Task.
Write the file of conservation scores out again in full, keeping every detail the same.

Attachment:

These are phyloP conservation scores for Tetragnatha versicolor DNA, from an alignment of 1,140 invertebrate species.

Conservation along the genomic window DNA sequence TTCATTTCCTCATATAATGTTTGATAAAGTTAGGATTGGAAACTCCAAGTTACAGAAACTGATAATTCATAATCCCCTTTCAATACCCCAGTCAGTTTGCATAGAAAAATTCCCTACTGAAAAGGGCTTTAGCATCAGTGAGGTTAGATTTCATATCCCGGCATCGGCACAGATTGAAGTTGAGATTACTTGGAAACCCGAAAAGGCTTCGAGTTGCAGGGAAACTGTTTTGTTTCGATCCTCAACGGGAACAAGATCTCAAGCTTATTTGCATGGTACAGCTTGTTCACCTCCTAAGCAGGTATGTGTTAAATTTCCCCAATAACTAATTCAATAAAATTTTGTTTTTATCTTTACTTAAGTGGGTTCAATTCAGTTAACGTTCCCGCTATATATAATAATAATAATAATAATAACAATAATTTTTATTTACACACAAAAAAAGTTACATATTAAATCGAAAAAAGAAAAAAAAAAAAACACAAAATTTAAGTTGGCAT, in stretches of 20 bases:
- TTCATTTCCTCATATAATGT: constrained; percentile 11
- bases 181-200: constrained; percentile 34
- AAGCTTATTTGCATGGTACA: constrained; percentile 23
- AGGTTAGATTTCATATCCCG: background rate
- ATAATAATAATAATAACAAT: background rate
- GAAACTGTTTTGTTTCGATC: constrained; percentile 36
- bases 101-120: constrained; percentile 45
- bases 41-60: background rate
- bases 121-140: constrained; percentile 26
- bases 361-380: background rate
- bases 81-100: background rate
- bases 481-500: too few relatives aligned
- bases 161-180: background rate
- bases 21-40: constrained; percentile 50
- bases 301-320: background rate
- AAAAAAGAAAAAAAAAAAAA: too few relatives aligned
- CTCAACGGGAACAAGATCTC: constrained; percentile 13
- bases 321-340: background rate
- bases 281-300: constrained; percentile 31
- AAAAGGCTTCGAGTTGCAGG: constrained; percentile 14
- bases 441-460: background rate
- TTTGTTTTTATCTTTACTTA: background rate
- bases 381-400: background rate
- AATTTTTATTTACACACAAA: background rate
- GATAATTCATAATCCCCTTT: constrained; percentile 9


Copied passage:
These are phyloP conservation scores for Tetragnatha versicolor DNA, from an alignment of 1,140 invertebrate species.

Conservation along the genomic window DNA sequence TTCATTTCCTCATATAATGTTTGATAAAGTTAGGATTGGAAACTCCAAGTTACAGAAACTGATAATTCATAATCCCCTTTCAATACCCCAGTCAGTTTGCATAGAAAAATTCCCTACTGAAAAGGGCTTTAGCATCAGTGAGGTTAGATTTCATATCCCGGCATCGGCACAGATTGAAGTTGAGATTACTTGGAAACCCGAAAAGGCTTCGAGTTGCAGGGAAACTGTTTTGTTTCGATCCTCAACGGGAACAAGATCTCAAGCTTATTTGCATGGTACAGCTTGTTCACCTCCTAAGCAGGTATGTGTTAAATTTCCCCAATAACTAATTCAATAAAATTTTGTTTTTATCTTTACTTAAGTGGGTTCAATTCAGTTAACGTTCCCGCTATATATAATAATAATAATAATAATAACAATAATTTTTATTTACACACAAAAAAAGTTACATATTAAATCGAAAAAAGAAAAAAAAAAAAACACAAAATTTAAGTTGGCAT, in stretches of 20 bases:
- TTCATTTCCTCATATAATGT: constrained; percentile 11
- bases 181-200: constrained; percentile 34
- AAGCTTATTTGCATGGTACA: constrained; percentile 23
- AGGTTAGATTTCATATCCCG: background rate
- ATAATAATAATAATAACAAT: background rate
- GAAACTGTTTTGTTTCGATC: constrained; percentile 36
- bases 101-120: constrained; percentile 45
- bases 41-60: background rate
- bases 121-140: constrained; percentile 26
- bases 361-380: background rate
- bases 81-100: background rate
- bases 481-500: too few relatives aligned
- bases 161-180: background rate
- bases 21-40: constrained; percentile 50
- bases 301-320: background rate
- AAAAAAGAAAAAAAAAAAAA: too few relatives aligned
- CTCAACGGGAACAAGATCTC: constrained; percentile 13
- bases 321-340: background rate
- bases 281-300: constrained; percentile 31
- AAAAGGCTTCGAGTTGCAGG: constrained; percentile 14
- bases 441-460: background rate
- TTTGTTTTTATCTTTACTTA: background rate
- bases 381-400: background rate
- AATTTTTATTTACACACAAA: background rate
- GATAATTCATAATCCCCTTT: constrained; percentile 9